Photo: Rich Pedroncelli (AP)

When Li Li Leung, USA Gymnastics’ fourth CEO in under two years, came to the job in February, she had her work cut out for her. She’s been tasked with guiding the organization as it attempts to resolve dozens of lawsuits, survive a bankruptcy, and restore trust with a community of athletes USAG has failed repeatedly and catastrophically.

Despite all these obstacles, some observers met Leung’s hiring with cautious optimism. So far, however, Leung and USAG have done little to reward that optimism, and a fresh round of missteps has once again made it easy to wonder why USAG is even worth attempting to save.

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Since Leung took over, USAG has once again broken its own record for the shortest tenure of a new hire. On April 29, the organization announced that Dr. Edward Nyman had been appointed its first-ever full-time director of sports medicine and science. Putting aside the initial shock that a sport’s national governing body didn’t have someone in this position in the first place, this was a step in the right direction.

But the very next day, the organization released another statement: Nyman would be removed from the position due to an unspecified conflict of interest. The Orange County Register later revealed that the “conflict of interest” was that Nyman failed to disclose abuse allegations against his wife, a gym owner. Sources told the OC Register that USAG actually became aware of those abuse allegations back in 2017, and that Nyman is also facing his own allegations of misconduct with SafeSport.

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This confusing piece of news came as the organization was already reeling from a PR debacle Leung created during her April 24 appearance on the Today Show. Leung said on the show that she was treated by Larry Nassar, but that she wasn’t abused by him because she had one of her coaches in the room during her examination. Survivors and the gymnastics community at large quickly caught on to this comment, noting that many survivors testified that a parent was in the room when they were assaulted by Nassar.

At best, Leung’s statement demonstrated a grave misunderstanding of how Nassar operated and was able to evade capture for so long. At worst, it implied that Nassar’s victims could have somehow avoided being abused if only they’d taken greater precautions. Leung later apologized on Twitter, saying “I understand how my comment seems insensitive.”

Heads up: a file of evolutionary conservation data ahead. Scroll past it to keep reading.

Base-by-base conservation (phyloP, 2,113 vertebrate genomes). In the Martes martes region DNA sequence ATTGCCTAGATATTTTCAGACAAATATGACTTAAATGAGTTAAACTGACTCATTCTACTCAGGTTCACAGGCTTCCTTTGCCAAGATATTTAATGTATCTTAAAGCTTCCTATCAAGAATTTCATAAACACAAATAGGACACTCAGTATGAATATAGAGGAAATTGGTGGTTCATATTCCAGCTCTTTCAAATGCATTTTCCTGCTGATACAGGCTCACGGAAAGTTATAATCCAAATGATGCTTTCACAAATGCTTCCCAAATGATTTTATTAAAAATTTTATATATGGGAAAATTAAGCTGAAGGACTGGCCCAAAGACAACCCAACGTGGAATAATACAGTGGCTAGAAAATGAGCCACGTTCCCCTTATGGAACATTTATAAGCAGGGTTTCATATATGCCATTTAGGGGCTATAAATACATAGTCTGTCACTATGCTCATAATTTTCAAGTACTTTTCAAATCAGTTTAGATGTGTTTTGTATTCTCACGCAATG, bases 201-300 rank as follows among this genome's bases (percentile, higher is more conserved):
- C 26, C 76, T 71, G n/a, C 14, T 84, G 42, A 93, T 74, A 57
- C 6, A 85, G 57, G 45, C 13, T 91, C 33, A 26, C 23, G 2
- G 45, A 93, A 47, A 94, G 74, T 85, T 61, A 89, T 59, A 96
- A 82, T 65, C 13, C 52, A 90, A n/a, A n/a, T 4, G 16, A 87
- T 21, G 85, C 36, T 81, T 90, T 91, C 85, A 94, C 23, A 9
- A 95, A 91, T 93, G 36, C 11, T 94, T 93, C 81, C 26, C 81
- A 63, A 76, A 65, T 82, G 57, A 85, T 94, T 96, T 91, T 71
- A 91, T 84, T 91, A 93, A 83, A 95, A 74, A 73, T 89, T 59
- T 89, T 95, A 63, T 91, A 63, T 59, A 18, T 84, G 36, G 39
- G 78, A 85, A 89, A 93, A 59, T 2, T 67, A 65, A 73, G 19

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Meanwhile, on May 2, USAG athlete representative Terin Humphrey created a Facebook post featuring an image of enraged coaches yelling at football players. “What Champions consider coaching is what some consider abuse,” the image read. Olympic gymnast Kathy Johnson Clarke responded to the post on Twitter, saying that the attitude demonstrated in Humphrey’s post “creates the perfect storm and ideal space and opportunity for predators, pedophiles and abusive coaches to hide in plain sight.” Humphrey has since defended her post.

Leung’s tenure has done little to convince anyone that USAG is ready to become an organization capable of doing anything other than repeatedly stepping on rakes. Going back to the hiring and firing of short-lived CEO Mary Bono and development coordinator Mary Lee Tracy, the organization has continuously failed to anticipate how its words and actions will be perceived by survivors and the rest of the gymnastics community. Those mistakes get pounced on, an apology is issued, someone maybe gets sacked, and then nothing changes. It’s a cycle that continues to repeat even as USAG insists that it is learning from it’s errors.

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What if instead of learning from their mistakes, USAG proactively learned from the people who know the most about what went wrong in the first place: the survivors?

Leung herself has said, “I cannot know all necessary steps to take until I hear [the survivors’] stories.” And survivors seem to agree: Some have criticized the organization for not meeting with them and not involving them in the hiring process for the new CEO. Leung later told Marie Claire she has had “some communication” with survivors, but then said in a Bustle interview and in her Today Show interview that she hasn’t met them, only spoken to their counsel.